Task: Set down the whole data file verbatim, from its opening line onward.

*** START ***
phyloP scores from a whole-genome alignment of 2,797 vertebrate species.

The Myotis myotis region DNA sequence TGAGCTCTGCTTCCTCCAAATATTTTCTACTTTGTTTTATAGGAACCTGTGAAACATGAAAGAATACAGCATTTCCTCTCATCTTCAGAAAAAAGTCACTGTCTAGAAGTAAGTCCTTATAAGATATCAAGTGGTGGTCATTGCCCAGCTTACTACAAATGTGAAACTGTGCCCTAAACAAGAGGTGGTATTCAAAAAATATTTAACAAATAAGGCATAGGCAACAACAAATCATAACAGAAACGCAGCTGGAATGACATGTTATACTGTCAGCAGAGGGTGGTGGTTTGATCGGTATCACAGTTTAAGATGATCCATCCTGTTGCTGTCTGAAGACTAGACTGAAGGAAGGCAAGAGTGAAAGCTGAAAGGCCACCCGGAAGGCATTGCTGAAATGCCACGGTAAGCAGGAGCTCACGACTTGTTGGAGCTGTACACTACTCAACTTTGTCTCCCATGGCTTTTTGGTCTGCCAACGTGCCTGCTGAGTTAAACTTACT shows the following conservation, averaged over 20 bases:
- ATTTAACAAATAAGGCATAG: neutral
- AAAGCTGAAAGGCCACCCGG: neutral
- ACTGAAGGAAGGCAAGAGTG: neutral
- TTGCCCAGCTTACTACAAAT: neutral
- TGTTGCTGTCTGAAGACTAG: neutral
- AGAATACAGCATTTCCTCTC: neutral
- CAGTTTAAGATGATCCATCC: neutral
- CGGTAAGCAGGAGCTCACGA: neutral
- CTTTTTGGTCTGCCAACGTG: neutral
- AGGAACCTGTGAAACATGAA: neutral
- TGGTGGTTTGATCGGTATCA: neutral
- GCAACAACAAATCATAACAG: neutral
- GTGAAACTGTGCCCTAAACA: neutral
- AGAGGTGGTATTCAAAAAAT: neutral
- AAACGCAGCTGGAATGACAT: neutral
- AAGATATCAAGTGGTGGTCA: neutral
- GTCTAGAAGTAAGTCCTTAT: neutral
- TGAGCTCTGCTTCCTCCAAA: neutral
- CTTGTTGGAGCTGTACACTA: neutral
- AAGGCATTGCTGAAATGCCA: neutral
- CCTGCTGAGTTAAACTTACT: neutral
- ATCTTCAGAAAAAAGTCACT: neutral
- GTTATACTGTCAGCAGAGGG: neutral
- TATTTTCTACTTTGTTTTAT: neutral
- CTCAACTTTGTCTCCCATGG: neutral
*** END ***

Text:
phyloP scores from a whole-genome alignment of 2,797 vertebrate species.

The Myotis myotis region DNA sequence TGAGCTCTGCTTCCTCCAAATATTTTCTACTTTGTTTTATAGGAACCTGTGAAACATGAAAGAATACAGCATTTCCTCTCATCTTCAGAAAAAAGTCACTGTCTAGAAGTAAGTCCTTATAAGATATCAAGTGGTGGTCATTGCCCAGCTTACTACAAATGTGAAACTGTGCCCTAAACAAGAGGTGGTATTCAAAAAATATTTAACAAATAAGGCATAGGCAACAACAAATCATAACAGAAACGCAGCTGGAATGACATGTTATACTGTCAGCAGAGGGTGGTGGTTTGATCGGTATCACAGTTTAAGATGATCCATCCTGTTGCTGTCTGAAGACTAGACTGAAGGAAGGCAAGAGTGAAAGCTGAAAGGCCACCCGGAAGGCATTGCTGAAATGCCACGGTAAGCAGGAGCTCACGACTTGTTGGAGCTGTACACTACTCAACTTTGTCTCCCATGGCTTTTTGGTCTGCCAACGTGCCTGCTGAGTTAAACTTACT shows the following conservation, averaged over 20 bases:
- ATTTAACAAATAAGGCATAG: neutral
- AAAGCTGAAAGGCCACCCGG: neutral
- ACTGAAGGAAGGCAAGAGTG: neutral
- TTGCCCAGCTTACTACAAAT: neutral
- TGTTGCTGTCTGAAGACTAG: neutral
- AGAATACAGCATTTCCTCTC: neutral
- CAGTTTAAGATGATCCATCC: neutral
- CGGTAAGCAGGAGCTCACGA: neutral
- CTTTTTGGTCTGCCAACGTG: neutral
- AGGAACCTGTGAAACATGAA: neutral
- TGGTGGTTTGATCGGTATCA: neutral
- GCAACAACAAATCATAACAG: neutral
- GTGAAACTGTGCCCTAAACA: neutral
- AGAGGTGGTATTCAAAAAAT: neutral
- AAACGCAGCTGGAATGACAT: neutral
- AAGATATCAAGTGGTGGTCA: neutral
- GTCTAGAAGTAAGTCCTTAT: neutral
- TGAGCTCTGCTTCCTCCAAA: neutral
- CTTGTTGGAGCTGTACACTA: neutral
- AAGGCATTGCTGAAATGCCA: neutral
- CCTGCTGAGTTAAACTTACT: neutral
- ATCTTCAGAAAAAAGTCACT: neutral
- GTTATACTGTCAGCAGAGGG: neutral
- TATTTTCTACTTTGTTTTAT: neutral
- CTCAACTTTGTCTCCCATGG: neutral